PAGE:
I found a story about Ganesha in a book I’m working through currently. The chapter I just finished is about myths surrounding Ganesha – of which there are many. I may share other stories, but this one struck me. The author, before detailing the myth, points out that Ganesha is easily pleased, but only if there is sincerity in the devotion – which invariably results in rewards for the humble and retribution for the arrogant. The author points out, too, that this story illustrates his compassion for all. I can think of many other things this story tells us about the nature of Ganesha. Can you?
One day Ganesha was seized with a longing to eat kheer. He disguised Himself and set off, armed with a pinch of rice and sugar, and a teaspoon of milk. He presented these to everyone he met and asked them to make him some kheer. Only an old lady took pity on the lad. She brought out a small katori and prepared to put the ingredients in it to cook the sweet-dish. Ganesha asked her to put them in a large pot. She tried to explain that it was unnecessary but to please him she did as he asked. And of course, as the kheer cooked, it filled the pot.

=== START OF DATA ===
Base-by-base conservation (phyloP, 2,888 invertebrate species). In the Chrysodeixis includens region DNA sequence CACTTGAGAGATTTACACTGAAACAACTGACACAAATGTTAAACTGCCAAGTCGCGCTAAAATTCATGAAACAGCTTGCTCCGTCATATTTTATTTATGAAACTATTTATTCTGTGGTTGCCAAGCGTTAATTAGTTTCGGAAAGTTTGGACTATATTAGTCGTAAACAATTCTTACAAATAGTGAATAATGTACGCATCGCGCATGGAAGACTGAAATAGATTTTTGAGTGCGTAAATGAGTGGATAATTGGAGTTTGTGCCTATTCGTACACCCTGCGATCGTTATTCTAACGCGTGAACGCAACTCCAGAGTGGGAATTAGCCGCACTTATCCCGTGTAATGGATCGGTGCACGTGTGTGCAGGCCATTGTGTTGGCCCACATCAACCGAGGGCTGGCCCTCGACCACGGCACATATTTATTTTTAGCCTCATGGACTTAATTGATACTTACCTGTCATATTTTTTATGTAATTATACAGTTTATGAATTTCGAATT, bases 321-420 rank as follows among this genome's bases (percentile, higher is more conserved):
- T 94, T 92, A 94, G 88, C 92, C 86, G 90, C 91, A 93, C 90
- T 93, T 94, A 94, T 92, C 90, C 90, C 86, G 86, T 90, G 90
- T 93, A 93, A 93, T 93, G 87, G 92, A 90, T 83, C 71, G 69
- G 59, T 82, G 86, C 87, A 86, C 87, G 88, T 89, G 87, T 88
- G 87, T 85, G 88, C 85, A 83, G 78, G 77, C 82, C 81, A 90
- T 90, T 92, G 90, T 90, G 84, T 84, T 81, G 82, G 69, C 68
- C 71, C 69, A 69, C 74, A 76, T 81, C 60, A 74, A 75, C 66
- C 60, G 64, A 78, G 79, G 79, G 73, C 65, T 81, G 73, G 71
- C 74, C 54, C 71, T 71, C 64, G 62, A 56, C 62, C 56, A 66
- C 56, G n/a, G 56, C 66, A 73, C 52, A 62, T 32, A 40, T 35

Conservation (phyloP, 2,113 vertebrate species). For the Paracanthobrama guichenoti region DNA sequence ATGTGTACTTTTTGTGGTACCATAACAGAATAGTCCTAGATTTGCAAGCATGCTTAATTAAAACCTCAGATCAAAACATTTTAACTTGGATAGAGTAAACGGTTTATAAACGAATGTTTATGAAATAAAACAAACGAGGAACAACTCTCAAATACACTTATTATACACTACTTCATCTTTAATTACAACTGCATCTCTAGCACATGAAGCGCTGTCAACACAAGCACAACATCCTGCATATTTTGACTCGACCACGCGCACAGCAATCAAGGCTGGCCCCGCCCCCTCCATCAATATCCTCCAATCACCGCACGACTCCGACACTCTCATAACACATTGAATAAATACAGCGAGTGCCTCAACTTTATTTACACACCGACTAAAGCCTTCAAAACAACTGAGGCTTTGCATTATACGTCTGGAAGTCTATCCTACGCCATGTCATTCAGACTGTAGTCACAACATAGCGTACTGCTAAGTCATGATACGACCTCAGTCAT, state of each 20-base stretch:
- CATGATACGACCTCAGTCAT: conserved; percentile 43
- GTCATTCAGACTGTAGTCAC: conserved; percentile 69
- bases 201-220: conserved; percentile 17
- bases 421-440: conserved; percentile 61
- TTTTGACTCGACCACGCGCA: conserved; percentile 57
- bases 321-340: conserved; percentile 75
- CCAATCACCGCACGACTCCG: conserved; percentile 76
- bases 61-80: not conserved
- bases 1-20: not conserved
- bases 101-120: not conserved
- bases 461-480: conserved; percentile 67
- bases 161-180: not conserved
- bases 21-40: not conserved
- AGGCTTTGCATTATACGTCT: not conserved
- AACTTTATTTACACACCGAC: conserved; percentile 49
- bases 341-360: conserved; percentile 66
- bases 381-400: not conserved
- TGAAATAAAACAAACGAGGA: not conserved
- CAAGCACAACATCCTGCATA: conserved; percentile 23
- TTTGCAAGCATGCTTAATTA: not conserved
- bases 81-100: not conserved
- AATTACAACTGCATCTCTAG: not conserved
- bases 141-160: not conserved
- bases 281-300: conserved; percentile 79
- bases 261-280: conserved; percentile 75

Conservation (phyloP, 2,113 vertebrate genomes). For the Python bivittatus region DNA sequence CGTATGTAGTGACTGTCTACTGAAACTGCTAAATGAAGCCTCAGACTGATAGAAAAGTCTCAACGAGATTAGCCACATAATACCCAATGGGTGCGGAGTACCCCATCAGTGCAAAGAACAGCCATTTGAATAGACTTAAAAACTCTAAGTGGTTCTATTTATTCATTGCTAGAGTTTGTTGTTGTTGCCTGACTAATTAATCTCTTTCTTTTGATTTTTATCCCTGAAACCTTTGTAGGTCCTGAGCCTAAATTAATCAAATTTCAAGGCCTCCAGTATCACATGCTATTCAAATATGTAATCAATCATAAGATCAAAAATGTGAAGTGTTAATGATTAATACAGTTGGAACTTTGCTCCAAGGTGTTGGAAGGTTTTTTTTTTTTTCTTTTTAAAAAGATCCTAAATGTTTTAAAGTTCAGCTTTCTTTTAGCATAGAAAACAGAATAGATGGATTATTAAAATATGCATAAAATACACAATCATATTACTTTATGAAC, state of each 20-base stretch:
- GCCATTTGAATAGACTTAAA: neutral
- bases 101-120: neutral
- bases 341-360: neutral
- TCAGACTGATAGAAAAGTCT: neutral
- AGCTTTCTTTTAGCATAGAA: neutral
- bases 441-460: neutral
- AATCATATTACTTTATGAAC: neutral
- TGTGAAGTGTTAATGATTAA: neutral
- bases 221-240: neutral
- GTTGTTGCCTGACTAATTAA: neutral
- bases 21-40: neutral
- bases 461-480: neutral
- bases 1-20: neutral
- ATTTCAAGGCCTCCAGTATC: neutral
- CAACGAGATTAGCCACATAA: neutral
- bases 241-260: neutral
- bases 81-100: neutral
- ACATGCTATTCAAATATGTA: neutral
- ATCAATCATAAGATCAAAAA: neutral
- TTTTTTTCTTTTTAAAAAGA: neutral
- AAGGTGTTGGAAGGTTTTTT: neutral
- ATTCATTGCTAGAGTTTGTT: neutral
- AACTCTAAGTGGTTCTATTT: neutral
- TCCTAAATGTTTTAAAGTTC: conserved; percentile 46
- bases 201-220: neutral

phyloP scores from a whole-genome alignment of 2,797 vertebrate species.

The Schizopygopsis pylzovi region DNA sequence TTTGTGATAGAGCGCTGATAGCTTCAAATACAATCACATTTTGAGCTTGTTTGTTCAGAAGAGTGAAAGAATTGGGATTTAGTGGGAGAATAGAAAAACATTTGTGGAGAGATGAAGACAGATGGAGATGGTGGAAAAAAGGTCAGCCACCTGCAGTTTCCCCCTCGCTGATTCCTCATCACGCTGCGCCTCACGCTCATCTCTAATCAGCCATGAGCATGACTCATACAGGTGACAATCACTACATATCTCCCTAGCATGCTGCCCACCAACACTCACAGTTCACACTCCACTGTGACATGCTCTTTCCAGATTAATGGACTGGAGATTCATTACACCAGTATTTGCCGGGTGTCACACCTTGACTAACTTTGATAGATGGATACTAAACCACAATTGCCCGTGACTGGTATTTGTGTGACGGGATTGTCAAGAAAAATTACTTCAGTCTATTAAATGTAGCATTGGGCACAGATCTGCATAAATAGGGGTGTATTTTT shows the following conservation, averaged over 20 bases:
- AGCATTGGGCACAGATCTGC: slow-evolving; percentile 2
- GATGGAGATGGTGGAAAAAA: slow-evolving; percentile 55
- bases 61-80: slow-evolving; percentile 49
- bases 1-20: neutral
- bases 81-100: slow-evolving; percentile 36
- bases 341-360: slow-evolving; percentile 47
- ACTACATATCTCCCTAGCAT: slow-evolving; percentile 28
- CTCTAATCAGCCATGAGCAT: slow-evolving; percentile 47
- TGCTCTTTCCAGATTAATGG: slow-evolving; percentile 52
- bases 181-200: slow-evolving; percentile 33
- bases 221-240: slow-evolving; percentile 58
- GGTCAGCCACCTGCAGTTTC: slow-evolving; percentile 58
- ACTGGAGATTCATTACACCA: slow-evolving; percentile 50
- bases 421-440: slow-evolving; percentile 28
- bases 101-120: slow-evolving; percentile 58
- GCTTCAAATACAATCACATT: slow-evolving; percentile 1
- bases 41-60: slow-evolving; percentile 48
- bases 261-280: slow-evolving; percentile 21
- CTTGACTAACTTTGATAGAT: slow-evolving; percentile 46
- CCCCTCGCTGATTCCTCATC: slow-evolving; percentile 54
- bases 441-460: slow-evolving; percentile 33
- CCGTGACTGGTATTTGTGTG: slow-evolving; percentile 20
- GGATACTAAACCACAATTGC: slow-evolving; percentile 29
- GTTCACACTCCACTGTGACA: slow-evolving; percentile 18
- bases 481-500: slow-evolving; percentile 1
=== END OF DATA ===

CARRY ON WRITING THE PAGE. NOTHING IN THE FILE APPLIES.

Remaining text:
While the rice and milk cooked, Ganesha went for a walk. But the kheer was ready long before he returned. The smell was mouth-watering and the old lady couldn’t resist tasting the kheer. But before she did so, she invoked Ganesha in her mind, inviting him to partake of the kheer. One spoonful led to another, till she had eaten almost half the pot.
The old lady invited him to eat, but Ganesha replied, “I have already eaten the kheer.” Then he appeared before her in all his celestial glory and showered her with gifts